Why I wrote The Singapore Decalogue?

Singapore Decalogue final cover

by Zafar Anjum

My first collection of short stories, The Singapore Decalogue: Episodes in the Life of a Foreign Talent (Red Wheelbarrow Books, 2012) was released in November this year at the Singapore Writers Festival. The book was supported by the National Arts Council Singapore under the Arts Creation Fund grant.

In this collection of short stories, I have tried to create vignettes of life in Singapore. This is my tribute to this city state, which has built its social capital with great wisdom, civic sense, and quotidian practicality.

Like many modern metros, the Lion City is compact, with people of various ethnicity and nationalities living side by side. Though they live mostly secluded, private lives, there are times when their paths cross. This civic commingling of people can be harmonious or chaotic, depending on the circumstances.

In these stories, I have tried to portray the hopes and frustrations of a few interconnected characters (that was truer for the earlier draft when the characters were varied). The bustling metropolis attracts all kinds of people who want to make a life here. What happens to their dreams? What kind of struggles do they go through? Do they feel alienated? What do they love about the city? And so on.

Through the panoply of characters, mainly built around a main character, Asif Basheer, an aspiring poet from India, I have woven together a web of stories that throw light on various contemporary themes. The initial aspiration, following in the footsteps of Tolstoy and the Polish filmmaker Krzysztof Kieslowski (especially his film cycle, The Decalogue), was to explore themes based on the Ten Commandments, but I finally transformed the idea. I was anxious, even afraid, that the stories might come across as too moralistic or formulaic if I went down that route. Nevertheless, my moral concerns about making choices in life still shaped and informed the stories in The Singapore Decalogue.

As I have said elsewhere, more than a writer I am an inspired reader. In terms of actual inspiration behind the stories in this collection, there were many influences—both from life that I have seen from close quarters and from books that I have read over the years. So, in these stories, besides expressing my appreciation of the city and its people, I have also tried to pay my debt to many of my favourite writers and their works that I have benefitted from. The first story, that introduces the main character, is my homage to Fyodor Dostoevsky. In fact, the story begins in the same way as the master’s novel, Crime and Punishment. His protagonist, Raskolnikov, a conflicted and aspiring intellectual, finds a modern day reflection in my main character, Asif Basheer. As the stories unfold, we become privy to Asif’s trials and tribulations and see life in Singapore through his life’s prism. We meet characters who interact with Asif or come into his life. In the earlier version, Asif’s story culminates in a bizarre incident in Boat Quay—Singapore’s commercial heart but that has changed in the final version.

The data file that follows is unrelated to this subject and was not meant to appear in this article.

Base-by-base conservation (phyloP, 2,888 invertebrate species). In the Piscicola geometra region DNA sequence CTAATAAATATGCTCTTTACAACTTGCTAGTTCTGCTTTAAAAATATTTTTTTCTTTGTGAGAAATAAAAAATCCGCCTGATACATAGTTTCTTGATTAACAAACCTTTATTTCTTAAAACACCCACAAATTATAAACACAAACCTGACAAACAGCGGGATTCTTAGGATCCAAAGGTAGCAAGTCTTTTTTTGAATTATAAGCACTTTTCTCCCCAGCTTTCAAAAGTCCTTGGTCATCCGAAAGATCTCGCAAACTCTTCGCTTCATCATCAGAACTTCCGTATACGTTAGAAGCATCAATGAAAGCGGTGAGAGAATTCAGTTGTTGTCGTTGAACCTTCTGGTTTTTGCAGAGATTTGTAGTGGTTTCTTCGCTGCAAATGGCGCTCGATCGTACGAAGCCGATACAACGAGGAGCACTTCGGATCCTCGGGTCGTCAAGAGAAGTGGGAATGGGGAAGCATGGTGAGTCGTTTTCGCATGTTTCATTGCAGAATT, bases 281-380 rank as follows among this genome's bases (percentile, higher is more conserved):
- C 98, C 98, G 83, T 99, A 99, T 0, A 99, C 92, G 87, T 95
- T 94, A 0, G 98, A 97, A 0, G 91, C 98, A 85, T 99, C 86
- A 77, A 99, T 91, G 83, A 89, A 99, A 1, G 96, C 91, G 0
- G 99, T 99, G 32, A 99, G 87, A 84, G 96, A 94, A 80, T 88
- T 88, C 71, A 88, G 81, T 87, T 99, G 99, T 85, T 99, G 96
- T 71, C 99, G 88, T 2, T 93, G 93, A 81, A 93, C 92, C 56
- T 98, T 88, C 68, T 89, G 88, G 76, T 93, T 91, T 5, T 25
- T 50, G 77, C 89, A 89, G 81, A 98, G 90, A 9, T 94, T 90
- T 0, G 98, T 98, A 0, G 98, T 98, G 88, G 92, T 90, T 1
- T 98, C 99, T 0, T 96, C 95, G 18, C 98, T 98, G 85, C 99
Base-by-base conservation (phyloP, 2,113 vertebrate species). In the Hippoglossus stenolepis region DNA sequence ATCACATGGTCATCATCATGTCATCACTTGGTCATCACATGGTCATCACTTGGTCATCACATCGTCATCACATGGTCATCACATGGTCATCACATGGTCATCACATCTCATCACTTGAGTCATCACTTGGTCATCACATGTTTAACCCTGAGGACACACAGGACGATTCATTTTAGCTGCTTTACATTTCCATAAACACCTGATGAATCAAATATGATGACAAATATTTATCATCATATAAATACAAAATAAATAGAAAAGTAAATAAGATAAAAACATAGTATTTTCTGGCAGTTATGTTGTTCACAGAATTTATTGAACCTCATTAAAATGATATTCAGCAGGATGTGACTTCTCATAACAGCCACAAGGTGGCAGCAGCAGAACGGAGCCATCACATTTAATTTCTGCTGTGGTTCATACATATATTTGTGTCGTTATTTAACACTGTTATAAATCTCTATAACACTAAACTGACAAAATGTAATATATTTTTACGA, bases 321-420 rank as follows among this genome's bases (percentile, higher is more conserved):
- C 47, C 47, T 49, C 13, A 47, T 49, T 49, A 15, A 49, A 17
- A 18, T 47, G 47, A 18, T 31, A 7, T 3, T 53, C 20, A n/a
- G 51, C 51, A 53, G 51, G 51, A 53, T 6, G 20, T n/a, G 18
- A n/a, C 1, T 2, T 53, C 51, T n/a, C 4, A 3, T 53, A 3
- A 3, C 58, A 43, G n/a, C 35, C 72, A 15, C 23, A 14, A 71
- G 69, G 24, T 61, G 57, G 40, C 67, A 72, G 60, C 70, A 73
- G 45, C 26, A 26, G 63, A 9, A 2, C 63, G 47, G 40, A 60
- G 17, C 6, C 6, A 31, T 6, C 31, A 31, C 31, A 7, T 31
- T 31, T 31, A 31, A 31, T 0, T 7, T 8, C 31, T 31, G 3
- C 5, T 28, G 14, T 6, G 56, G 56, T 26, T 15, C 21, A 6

In the original version, the last story summed up the aspects of Asif’s life in epistolary form and it was meant to be my tribute to Gustave Flaubert who wrote some of the most beautiful and passionate letters that I have ever read. In my view, this completed an arch—the first story and the last—as both Dostoevsky and Flaubert were contemporaries in 19th century Europe, and died one year apart (1880 and 1881 respectively). This was how I had tried to connect the past with the present. No matter how times change, people and their hopes and sufferings remain the same. Besides these two great writers, there are stories in the collection that are inspired by the styles of my other favourite writers—James Joyce, Ernest Hemingway and Hanif Kureishi. Initially, my model was Joyce’s Dubliners in which he tried a naturalistic depiction of the Irish middle class life in and around Dublin in the early years of the 20th century. A lot changed from the initial idea but that was what I had in my first draft.

A note of explanation here: by dropping big names (Joyce, Hemingway, et al.) I don’t claim any greatness for myself (how could I?). That would be preposterous and arrogant of me (some have already charged me of being a snob because I don’t like most of the books that are being published today, especially fiction—so I don’t want to aggravate matters here). I am doing that because I want to acknowledge my debt and put on record that I drew inspiration from their works, and that I feel a sense of kinship with them (as many reader would feel towards their favorite writers).

The first draft of The Singapore Decalogue was ready in 2011 and as I started working on the book with my publisher and my editor, the contours of the collection began to change. The publishers had liked the opening story, Crime and Punishment, so much that they wanted to have Asif Basheer, the main protagonist, as the lead in each story. That was not my plan.  This meant that I had to drop almost half the stories from the collection and write new ones. I needed some time to do that. By that time, I was also working on my non-fiction book, The Resurgence of Satyam, and had started work on a screenplay. So, there was a hiatus between the first batch of stories that I wrote in 2010-2011 and the later stories that went into the collection. They were written after July 2012.

I still like some of the stories that were dropped from the first draft. Who knows? They might go into The Singapore Decalogue 2.

Copies of The Singapore Decalogue are available at Kinokuniya, Singapore for purchasing and at all branches of National Library Singapore (NLB) for borrowing.